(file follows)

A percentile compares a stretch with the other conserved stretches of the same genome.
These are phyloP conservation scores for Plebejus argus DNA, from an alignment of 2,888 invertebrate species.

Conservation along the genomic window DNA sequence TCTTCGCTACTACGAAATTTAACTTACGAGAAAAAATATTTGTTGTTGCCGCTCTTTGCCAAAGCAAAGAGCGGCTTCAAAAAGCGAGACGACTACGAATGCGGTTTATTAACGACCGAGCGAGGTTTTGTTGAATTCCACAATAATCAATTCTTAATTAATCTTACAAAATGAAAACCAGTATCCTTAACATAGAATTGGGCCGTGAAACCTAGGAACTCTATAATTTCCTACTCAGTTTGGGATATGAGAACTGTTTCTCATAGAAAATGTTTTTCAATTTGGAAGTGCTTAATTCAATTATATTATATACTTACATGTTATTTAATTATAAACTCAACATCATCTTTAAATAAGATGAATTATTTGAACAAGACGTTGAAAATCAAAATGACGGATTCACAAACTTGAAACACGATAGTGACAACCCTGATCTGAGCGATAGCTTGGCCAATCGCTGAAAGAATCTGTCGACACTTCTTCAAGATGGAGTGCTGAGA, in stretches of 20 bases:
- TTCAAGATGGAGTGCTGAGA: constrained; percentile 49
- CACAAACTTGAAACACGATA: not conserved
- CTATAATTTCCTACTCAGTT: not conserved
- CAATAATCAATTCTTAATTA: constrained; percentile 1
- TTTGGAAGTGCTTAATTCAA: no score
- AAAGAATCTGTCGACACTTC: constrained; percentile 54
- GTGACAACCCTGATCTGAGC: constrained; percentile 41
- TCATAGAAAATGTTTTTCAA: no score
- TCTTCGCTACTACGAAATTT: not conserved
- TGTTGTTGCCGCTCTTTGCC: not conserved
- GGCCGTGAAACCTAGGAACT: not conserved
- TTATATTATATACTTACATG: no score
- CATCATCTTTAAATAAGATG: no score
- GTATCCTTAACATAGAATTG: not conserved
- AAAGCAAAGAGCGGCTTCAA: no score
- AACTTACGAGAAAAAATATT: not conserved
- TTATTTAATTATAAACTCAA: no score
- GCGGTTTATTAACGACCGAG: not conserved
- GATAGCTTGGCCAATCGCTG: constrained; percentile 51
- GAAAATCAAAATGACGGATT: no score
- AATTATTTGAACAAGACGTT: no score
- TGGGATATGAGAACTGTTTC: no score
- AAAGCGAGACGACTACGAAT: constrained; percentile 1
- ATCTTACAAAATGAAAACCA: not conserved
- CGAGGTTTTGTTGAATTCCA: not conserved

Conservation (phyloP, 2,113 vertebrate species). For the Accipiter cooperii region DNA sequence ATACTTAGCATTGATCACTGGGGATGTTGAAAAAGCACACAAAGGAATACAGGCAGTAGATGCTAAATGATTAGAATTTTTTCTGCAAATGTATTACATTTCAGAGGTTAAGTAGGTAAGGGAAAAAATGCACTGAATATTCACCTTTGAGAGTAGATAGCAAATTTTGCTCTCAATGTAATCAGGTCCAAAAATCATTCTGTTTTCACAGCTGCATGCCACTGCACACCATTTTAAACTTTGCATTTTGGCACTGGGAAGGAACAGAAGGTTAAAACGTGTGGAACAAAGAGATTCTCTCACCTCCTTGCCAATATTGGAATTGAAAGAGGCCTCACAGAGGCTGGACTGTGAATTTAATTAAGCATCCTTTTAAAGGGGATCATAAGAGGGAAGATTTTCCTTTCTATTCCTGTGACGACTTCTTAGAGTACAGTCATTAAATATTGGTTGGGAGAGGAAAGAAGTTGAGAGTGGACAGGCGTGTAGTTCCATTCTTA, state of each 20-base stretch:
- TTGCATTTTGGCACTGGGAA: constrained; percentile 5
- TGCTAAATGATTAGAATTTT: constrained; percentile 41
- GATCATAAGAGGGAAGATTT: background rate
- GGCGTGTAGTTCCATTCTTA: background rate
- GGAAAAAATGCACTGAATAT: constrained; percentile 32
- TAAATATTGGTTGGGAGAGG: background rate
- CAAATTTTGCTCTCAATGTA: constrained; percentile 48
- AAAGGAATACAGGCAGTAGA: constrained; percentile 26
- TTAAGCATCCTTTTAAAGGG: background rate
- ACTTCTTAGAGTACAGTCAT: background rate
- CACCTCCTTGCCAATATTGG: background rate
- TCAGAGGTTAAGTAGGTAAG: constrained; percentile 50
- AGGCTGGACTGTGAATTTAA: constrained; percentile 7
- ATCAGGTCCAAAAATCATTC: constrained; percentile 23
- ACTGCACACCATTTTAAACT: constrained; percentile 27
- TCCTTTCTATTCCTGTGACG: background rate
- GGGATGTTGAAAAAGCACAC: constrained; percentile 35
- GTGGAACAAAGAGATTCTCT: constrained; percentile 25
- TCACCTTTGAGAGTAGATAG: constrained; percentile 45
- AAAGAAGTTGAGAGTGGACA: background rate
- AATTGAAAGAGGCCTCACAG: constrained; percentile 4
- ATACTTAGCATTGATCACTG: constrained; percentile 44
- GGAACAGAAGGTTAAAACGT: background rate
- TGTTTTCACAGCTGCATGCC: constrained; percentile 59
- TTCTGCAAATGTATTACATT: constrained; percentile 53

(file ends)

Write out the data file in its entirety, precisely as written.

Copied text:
A percentile compares a stretch with the other conserved stretches of the same genome.
These are phyloP conservation scores for Plebejus argus DNA, from an alignment of 2,888 invertebrate species.

Conservation along the genomic window DNA sequence TCTTCGCTACTACGAAATTTAACTTACGAGAAAAAATATTTGTTGTTGCCGCTCTTTGCCAAAGCAAAGAGCGGCTTCAAAAAGCGAGACGACTACGAATGCGGTTTATTAACGACCGAGCGAGGTTTTGTTGAATTCCACAATAATCAATTCTTAATTAATCTTACAAAATGAAAACCAGTATCCTTAACATAGAATTGGGCCGTGAAACCTAGGAACTCTATAATTTCCTACTCAGTTTGGGATATGAGAACTGTTTCTCATAGAAAATGTTTTTCAATTTGGAAGTGCTTAATTCAATTATATTATATACTTACATGTTATTTAATTATAAACTCAACATCATCTTTAAATAAGATGAATTATTTGAACAAGACGTTGAAAATCAAAATGACGGATTCACAAACTTGAAACACGATAGTGACAACCCTGATCTGAGCGATAGCTTGGCCAATCGCTGAAAGAATCTGTCGACACTTCTTCAAGATGGAGTGCTGAGA, in stretches of 20 bases:
- TTCAAGATGGAGTGCTGAGA: constrained; percentile 49
- CACAAACTTGAAACACGATA: not conserved
- CTATAATTTCCTACTCAGTT: not conserved
- CAATAATCAATTCTTAATTA: constrained; percentile 1
- TTTGGAAGTGCTTAATTCAA: no score
- AAAGAATCTGTCGACACTTC: constrained; percentile 54
- GTGACAACCCTGATCTGAGC: constrained; percentile 41
- TCATAGAAAATGTTTTTCAA: no score
- TCTTCGCTACTACGAAATTT: not conserved
- TGTTGTTGCCGCTCTTTGCC: not conserved
- GGCCGTGAAACCTAGGAACT: not conserved
- TTATATTATATACTTACATG: no score
- CATCATCTTTAAATAAGATG: no score
- GTATCCTTAACATAGAATTG: not conserved
- AAAGCAAAGAGCGGCTTCAA: no score
- AACTTACGAGAAAAAATATT: not conserved
- TTATTTAATTATAAACTCAA: no score
- GCGGTTTATTAACGACCGAG: not conserved
- GATAGCTTGGCCAATCGCTG: constrained; percentile 51
- GAAAATCAAAATGACGGATT: no score
- AATTATTTGAACAAGACGTT: no score
- TGGGATATGAGAACTGTTTC: no score
- AAAGCGAGACGACTACGAAT: constrained; percentile 1
- ATCTTACAAAATGAAAACCA: not conserved
- CGAGGTTTTGTTGAATTCCA: not conserved

Conservation (phyloP, 2,113 vertebrate species). For the Accipiter cooperii region DNA sequence ATACTTAGCATTGATCACTGGGGATGTTGAAAAAGCACACAAAGGAATACAGGCAGTAGATGCTAAATGATTAGAATTTTTTCTGCAAATGTATTACATTTCAGAGGTTAAGTAGGTAAGGGAAAAAATGCACTGAATATTCACCTTTGAGAGTAGATAGCAAATTTTGCTCTCAATGTAATCAGGTCCAAAAATCATTCTGTTTTCACAGCTGCATGCCACTGCACACCATTTTAAACTTTGCATTTTGGCACTGGGAAGGAACAGAAGGTTAAAACGTGTGGAACAAAGAGATTCTCTCACCTCCTTGCCAATATTGGAATTGAAAGAGGCCTCACAGAGGCTGGACTGTGAATTTAATTAAGCATCCTTTTAAAGGGGATCATAAGAGGGAAGATTTTCCTTTCTATTCCTGTGACGACTTCTTAGAGTACAGTCATTAAATATTGGTTGGGAGAGGAAAGAAGTTGAGAGTGGACAGGCGTGTAGTTCCATTCTTA, state of each 20-base stretch:
- TTGCATTTTGGCACTGGGAA: constrained; percentile 5
- TGCTAAATGATTAGAATTTT: constrained; percentile 41
- GATCATAAGAGGGAAGATTT: background rate
- GGCGTGTAGTTCCATTCTTA: background rate
- GGAAAAAATGCACTGAATAT: constrained; percentile 32
- TAAATATTGGTTGGGAGAGG: background rate
- CAAATTTTGCTCTCAATGTA: constrained; percentile 48
- AAAGGAATACAGGCAGTAGA: constrained; percentile 26
- TTAAGCATCCTTTTAAAGGG: background rate
- ACTTCTTAGAGTACAGTCAT: background rate
- CACCTCCTTGCCAATATTGG: background rate
- TCAGAGGTTAAGTAGGTAAG: constrained; percentile 50
- AGGCTGGACTGTGAATTTAA: constrained; percentile 7
- ATCAGGTCCAAAAATCATTC: constrained; percentile 23
- ACTGCACACCATTTTAAACT: constrained; percentile 27
- TCCTTTCTATTCCTGTGACG: background rate
- GGGATGTTGAAAAAGCACAC: constrained; percentile 35
- GTGGAACAAAGAGATTCTCT: constrained; percentile 25
- TCACCTTTGAGAGTAGATAG: constrained; percentile 45
- AAAGAAGTTGAGAGTGGACA: background rate
- AATTGAAAGAGGCCTCACAG: constrained; percentile 4
- ATACTTAGCATTGATCACTG: constrained; percentile 44
- GGAACAGAAGGTTAAAACGT: background rate
- TGTTTTCACAGCTGCATGCC: constrained; percentile 59
- TTCTGCAAATGTATTACATT: constrained; percentile 53